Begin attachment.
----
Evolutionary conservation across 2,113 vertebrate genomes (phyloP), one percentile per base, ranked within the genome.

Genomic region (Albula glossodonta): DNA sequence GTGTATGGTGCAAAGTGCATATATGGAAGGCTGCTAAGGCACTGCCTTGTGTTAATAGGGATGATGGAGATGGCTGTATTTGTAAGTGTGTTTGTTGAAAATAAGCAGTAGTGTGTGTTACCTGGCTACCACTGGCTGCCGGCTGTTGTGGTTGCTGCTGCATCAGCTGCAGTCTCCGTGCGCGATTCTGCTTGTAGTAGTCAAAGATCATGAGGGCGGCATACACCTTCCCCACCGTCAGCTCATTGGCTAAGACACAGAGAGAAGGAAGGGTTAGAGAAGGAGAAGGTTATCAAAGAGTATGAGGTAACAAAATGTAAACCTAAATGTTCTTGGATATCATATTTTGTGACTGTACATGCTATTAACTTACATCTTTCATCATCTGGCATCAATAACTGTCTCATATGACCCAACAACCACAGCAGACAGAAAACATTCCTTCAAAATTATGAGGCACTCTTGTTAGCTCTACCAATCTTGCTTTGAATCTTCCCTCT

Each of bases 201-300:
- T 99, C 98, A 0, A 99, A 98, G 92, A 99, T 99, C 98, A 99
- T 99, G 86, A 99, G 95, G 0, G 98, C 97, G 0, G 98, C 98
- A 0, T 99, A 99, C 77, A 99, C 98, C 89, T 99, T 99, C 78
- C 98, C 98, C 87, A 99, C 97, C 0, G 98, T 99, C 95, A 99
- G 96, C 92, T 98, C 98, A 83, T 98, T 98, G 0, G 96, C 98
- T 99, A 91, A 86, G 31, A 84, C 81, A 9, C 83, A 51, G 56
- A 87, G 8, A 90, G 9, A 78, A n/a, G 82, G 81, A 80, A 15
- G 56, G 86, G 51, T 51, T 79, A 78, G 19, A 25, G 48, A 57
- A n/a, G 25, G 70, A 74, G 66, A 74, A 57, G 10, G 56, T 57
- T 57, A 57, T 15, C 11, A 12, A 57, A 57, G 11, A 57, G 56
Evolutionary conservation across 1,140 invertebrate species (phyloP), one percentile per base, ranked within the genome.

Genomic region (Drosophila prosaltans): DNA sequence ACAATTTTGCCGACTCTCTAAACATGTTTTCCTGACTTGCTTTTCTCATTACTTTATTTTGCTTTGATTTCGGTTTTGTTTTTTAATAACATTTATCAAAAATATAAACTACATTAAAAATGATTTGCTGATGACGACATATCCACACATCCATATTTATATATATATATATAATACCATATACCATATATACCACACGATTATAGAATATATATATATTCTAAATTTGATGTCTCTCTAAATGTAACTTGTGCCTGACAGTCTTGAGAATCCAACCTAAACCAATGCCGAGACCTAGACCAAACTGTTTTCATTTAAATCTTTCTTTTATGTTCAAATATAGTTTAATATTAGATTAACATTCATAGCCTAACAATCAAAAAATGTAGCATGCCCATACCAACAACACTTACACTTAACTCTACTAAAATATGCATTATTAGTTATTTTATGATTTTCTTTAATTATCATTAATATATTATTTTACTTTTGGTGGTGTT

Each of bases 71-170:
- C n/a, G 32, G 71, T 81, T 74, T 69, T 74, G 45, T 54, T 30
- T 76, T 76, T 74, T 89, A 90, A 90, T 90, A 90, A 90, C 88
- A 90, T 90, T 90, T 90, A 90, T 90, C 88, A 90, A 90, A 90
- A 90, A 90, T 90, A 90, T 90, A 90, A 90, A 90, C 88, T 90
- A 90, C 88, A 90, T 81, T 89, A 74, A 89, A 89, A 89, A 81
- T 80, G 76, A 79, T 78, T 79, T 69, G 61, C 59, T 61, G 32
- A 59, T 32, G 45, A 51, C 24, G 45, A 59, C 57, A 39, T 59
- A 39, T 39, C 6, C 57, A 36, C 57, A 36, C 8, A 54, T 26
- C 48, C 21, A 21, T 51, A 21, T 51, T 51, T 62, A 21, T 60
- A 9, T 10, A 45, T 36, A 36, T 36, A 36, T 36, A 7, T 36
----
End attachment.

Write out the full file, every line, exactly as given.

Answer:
Evolutionary conservation across 2,113 vertebrate genomes (phyloP), one percentile per base, ranked within the genome.

Genomic region (Albula glossodonta): DNA sequence GTGTATGGTGCAAAGTGCATATATGGAAGGCTGCTAAGGCACTGCCTTGTGTTAATAGGGATGATGGAGATGGCTGTATTTGTAAGTGTGTTTGTTGAAAATAAGCAGTAGTGTGTGTTACCTGGCTACCACTGGCTGCCGGCTGTTGTGGTTGCTGCTGCATCAGCTGCAGTCTCCGTGCGCGATTCTGCTTGTAGTAGTCAAAGATCATGAGGGCGGCATACACCTTCCCCACCGTCAGCTCATTGGCTAAGACACAGAGAGAAGGAAGGGTTAGAGAAGGAGAAGGTTATCAAAGAGTATGAGGTAACAAAATGTAAACCTAAATGTTCTTGGATATCATATTTTGTGACTGTACATGCTATTAACTTACATCTTTCATCATCTGGCATCAATAACTGTCTCATATGACCCAACAACCACAGCAGACAGAAAACATTCCTTCAAAATTATGAGGCACTCTTGTTAGCTCTACCAATCTTGCTTTGAATCTTCCCTCT

Each of bases 201-300:
- T 99, C 98, A 0, A 99, A 98, G 92, A 99, T 99, C 98, A 99
- T 99, G 86, A 99, G 95, G 0, G 98, C 97, G 0, G 98, C 98
- A 0, T 99, A 99, C 77, A 99, C 98, C 89, T 99, T 99, C 78
- C 98, C 98, C 87, A 99, C 97, C 0, G 98, T 99, C 95, A 99
- G 96, C 92, T 98, C 98, A 83, T 98, T 98, G 0, G 96, C 98
- T 99, A 91, A 86, G 31, A 84, C 81, A 9, C 83, A 51, G 56
- A 87, G 8, A 90, G 9, A 78, A n/a, G 82, G 81, A 80, A 15
- G 56, G 86, G 51, T 51, T 79, A 78, G 19, A 25, G 48, A 57
- A n/a, G 25, G 70, A 74, G 66, A 74, A 57, G 10, G 56, T 57
- T 57, A 57, T 15, C 11, A 12, A 57, A 57, G 11, A 57, G 56
Evolutionary conservation across 1,140 invertebrate species (phyloP), one percentile per base, ranked within the genome.

Genomic region (Drosophila prosaltans): DNA sequence ACAATTTTGCCGACTCTCTAAACATGTTTTCCTGACTTGCTTTTCTCATTACTTTATTTTGCTTTGATTTCGGTTTTGTTTTTTAATAACATTTATCAAAAATATAAACTACATTAAAAATGATTTGCTGATGACGACATATCCACACATCCATATTTATATATATATATATAATACCATATACCATATATACCACACGATTATAGAATATATATATATTCTAAATTTGATGTCTCTCTAAATGTAACTTGTGCCTGACAGTCTTGAGAATCCAACCTAAACCAATGCCGAGACCTAGACCAAACTGTTTTCATTTAAATCTTTCTTTTATGTTCAAATATAGTTTAATATTAGATTAACATTCATAGCCTAACAATCAAAAAATGTAGCATGCCCATACCAACAACACTTACACTTAACTCTACTAAAATATGCATTATTAGTTATTTTATGATTTTCTTTAATTATCATTAATATATTATTTTACTTTTGGTGGTGTT

Each of bases 71-170:
- C n/a, G 32, G 71, T 81, T 74, T 69, T 74, G 45, T 54, T 30
- T 76, T 76, T 74, T 89, A 90, A 90, T 90, A 90, A 90, C 88
- A 90, T 90, T 90, T 90, A 90, T 90, C 88, A 90, A 90, A 90
- A 90, A 90, T 90, A 90, T 90, A 90, A 90, A 90, C 88, T 90
- A 90, C 88, A 90, T 81, T 89, A 74, A 89, A 89, A 89, A 81
- T 80, G 76, A 79, T 78, T 79, T 69, G 61, C 59, T 61, G 32
- A 59, T 32, G 45, A 51, C 24, G 45, A 59, C 57, A 39, T 59
- A 39, T 39, C 6, C 57, A 36, C 57, A 36, C 8, A 54, T 26
- C 48, C 21, A 21, T 51, A 21, T 51, T 51, T 62, A 21, T 60
- A 9, T 10, A 45, T 36, A 36, T 36, A 36, T 36, A 7, T 36